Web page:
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On this 37th anniversary of Black August, first organized to honor our fallen freedom fighters, George and Jonathan Jackson, Khatari Gaulden, James McClain, William Christmas and the sole survivor of the Aug. 7, 1970, Courthouse Slave Rebellion, Ruchell Cinque Magee, it is still a time to embrace the principles of unity, self-sacrifice, political education, physical fitness and/or training in martial arts, resistance and spiritual renewal.
It was with true sadness that, on Aug. 13, I received the news that legendary California prison activist Hugo Pinell was killed in a California prison. Hugo Pinell was locked up in California state prisons for 50 years! That is insane. Hugo Pinell spent decades teaching, advocating and struggling for human rights, justice and dignity for prisoners. He taught and fought for racial and revolutionary unity among all prisoners.
A brother precious to us has been liberated from this earth! His soul is with the ancestors, acknowledged by the billions of galaxies and trillions of stars as extremely wise, bold and prudent. May your wisdom and knowledge serve as footprints to the many generations to follow. You will be deeply missed, Brother Hugo “Yogi” Pinell, but never forgotten.
Black August adds another hero and martyr to the roll. By some accounts, it was his first day on the yard after 46 years in solitary confinement when Hugo “Yogi” Pinell was assassinated Aug. 12. Prison guards celebrated on social media: “May he rot in hell” and “Good riddens” (sic), they typed. Yogi was the only member of the San Quentin 6 still in prison, and his role in the events of Aug. 21, 1971, the day George Jackson was assassinated, has earned the guards’ incessant enmity ever since.
I’m delighted to report the rally for Yogi Bear was just wonderful. Headlined “49 Years of Injustice: Release Hugo Pinell,” decrying Yogi’s 49 years in prison, 43 years in solitary confinement and 23 years in the infamous Pelican Bay SHU (Security Housing Unit), the rally was held Sunday, June 9, 4 p.m., at Freedom Archives, 518 Valencia, San Francisco.
Black August is a month of reflection on the losses that we as a people have suffered. It is a month of high elation and extreme sorrow – elation for our resistance, sorrow for our losses. For me, the three most significant events of August are Jonathan Jackson’s raid on the Marin County Courthouse in 1970, the August 1971 liberation of the San Quentin Adjustment Center by Comrade George Jackson and Nat Turner’s slave uprising.
Shouting “Inside, outside, we’re all on the same side” and “Here comes Oakland,” five full buses and two vans left Oakland to meet up with marchers from as far away as Portland and Seattle who had already arrived at plantation San Quentin for one of the largest anti-slavery rallies in California history.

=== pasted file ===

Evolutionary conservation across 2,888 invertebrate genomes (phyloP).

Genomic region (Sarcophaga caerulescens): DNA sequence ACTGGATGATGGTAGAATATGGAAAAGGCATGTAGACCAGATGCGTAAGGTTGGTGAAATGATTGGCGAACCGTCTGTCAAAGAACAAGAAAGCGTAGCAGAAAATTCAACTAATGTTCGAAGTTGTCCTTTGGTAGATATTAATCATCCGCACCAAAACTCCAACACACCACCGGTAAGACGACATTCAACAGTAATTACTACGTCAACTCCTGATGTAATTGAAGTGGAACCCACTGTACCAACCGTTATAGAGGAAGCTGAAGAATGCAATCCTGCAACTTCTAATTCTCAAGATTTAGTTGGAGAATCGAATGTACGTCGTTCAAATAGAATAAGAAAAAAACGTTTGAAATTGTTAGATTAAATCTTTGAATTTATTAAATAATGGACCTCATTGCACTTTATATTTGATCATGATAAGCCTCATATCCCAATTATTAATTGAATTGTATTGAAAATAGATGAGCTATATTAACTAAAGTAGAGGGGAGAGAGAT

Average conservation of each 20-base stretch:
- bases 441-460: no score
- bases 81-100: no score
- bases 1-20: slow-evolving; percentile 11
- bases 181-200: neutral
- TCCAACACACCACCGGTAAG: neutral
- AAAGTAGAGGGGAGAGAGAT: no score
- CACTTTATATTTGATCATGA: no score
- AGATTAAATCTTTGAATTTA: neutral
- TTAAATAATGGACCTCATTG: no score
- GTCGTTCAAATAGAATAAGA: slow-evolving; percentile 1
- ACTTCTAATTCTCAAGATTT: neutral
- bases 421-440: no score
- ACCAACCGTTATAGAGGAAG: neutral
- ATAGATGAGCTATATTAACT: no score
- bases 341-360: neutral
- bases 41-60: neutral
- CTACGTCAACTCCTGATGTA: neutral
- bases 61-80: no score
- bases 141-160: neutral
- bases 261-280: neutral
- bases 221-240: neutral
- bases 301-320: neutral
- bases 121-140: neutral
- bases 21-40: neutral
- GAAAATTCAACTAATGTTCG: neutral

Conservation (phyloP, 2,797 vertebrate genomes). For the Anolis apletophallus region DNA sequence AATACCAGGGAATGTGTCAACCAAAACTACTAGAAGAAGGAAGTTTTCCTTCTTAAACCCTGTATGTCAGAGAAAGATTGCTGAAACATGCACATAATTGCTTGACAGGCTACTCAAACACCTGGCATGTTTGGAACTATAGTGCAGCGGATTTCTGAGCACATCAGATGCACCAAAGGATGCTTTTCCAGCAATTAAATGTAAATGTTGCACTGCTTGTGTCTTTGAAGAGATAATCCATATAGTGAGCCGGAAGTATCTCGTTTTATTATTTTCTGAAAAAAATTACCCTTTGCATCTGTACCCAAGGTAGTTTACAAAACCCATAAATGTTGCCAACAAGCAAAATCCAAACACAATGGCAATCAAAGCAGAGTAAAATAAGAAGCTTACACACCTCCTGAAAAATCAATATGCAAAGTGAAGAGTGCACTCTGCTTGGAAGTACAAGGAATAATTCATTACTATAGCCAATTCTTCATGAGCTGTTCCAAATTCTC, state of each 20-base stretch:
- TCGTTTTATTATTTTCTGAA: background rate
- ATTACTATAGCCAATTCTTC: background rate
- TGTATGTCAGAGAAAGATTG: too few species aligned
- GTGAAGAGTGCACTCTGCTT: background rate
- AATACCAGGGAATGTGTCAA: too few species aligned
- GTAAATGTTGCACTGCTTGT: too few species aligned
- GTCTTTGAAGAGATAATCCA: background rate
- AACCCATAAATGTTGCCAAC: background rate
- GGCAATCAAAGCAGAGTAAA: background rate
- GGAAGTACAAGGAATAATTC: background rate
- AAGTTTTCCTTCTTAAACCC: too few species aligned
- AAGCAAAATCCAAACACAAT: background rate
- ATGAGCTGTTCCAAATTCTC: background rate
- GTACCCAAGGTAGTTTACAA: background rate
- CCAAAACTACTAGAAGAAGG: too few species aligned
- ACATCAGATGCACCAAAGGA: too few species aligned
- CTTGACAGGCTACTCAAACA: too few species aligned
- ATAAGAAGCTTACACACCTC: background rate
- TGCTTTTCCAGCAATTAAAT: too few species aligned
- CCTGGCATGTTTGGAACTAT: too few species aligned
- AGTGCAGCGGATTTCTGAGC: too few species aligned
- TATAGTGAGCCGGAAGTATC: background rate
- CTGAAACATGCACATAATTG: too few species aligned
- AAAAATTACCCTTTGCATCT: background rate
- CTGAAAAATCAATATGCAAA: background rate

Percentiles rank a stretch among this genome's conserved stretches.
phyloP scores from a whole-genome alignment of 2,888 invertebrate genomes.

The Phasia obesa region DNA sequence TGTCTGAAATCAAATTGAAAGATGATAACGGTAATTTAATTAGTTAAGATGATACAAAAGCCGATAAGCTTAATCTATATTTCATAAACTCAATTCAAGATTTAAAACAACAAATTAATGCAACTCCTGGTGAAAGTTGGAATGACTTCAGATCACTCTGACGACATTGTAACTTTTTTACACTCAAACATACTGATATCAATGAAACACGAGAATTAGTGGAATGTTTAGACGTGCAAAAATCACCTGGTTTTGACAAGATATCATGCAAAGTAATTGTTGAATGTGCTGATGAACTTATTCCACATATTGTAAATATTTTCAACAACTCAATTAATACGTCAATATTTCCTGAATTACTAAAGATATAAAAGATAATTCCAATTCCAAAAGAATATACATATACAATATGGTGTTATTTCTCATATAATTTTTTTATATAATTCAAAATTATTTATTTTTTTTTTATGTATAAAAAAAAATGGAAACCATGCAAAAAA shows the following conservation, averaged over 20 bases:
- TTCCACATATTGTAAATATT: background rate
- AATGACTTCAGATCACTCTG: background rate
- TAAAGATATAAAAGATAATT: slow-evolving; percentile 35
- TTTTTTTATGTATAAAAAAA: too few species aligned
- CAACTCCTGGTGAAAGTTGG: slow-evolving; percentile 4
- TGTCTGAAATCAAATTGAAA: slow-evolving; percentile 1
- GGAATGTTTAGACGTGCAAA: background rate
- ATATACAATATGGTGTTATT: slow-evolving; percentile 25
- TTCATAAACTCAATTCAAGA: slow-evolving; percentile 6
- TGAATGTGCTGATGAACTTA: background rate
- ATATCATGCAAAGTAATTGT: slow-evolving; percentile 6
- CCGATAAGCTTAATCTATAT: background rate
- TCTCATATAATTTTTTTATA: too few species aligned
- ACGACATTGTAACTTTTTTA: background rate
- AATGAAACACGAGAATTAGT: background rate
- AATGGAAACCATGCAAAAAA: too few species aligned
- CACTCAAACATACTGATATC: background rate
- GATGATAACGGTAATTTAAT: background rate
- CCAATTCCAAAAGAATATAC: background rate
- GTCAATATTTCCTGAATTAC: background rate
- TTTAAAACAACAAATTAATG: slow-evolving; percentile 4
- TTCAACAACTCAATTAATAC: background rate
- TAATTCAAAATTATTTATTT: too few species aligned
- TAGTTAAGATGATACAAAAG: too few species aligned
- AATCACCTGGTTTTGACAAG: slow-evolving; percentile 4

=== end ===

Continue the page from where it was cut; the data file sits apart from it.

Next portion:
When the Occupy San Quentin rally ended, San Rafael police followed us to the Richmond Bridge. I don’t know if it was Jabari Shaw’s orange CDCR jumpsuit that kept them wondering – Is he an escapee, one of ours? – or if it was the sheer magnitude of fearlessness represented by women like Kelly, a former prisoner who would not let her traumatic experience silence her. One brother got so full looking at the guards on the other side of the gate watching that he looked like he was going to leap the gate and hurt someone as he recalled the violations of his person over and over again. Members of All of Us or None dropped everything to embrace him when he left the stage.
We have just finished commemorating the 40th anniversary of the assassination of our beloved Comrade George Jackson. Not forgotten by us was the horrific massacre perpetrated by the state of New York at Attica. At the time, we were in the adjustment center at San Quentin mourning our loss and recovering from the brutality inflicted upon us in the aftermath of the Aug. 21 incident when the state murdered our comrade.
“Imprisonment is an aspect of class struggle from the outset. It is the creation of a closed society which attempts to isolate those individuals who disregard the structures of a hypocritical establishment, as well as those who attempt to challenge it on a mass basis.” – Comrade George Jackson, field marshal of the Black Panther Party
Black August is a month of great significance for Africans throughout the Diaspora, but particularly here in the U.S. where it originated. “August,” as Mumia Abu-Jamal noted, “is a month of meaning, of repression and radical resistance, of injustice and divine justice; of repression and righteous rebellion; of individual and collective efforts to free the slaves and break the chains that bind us.”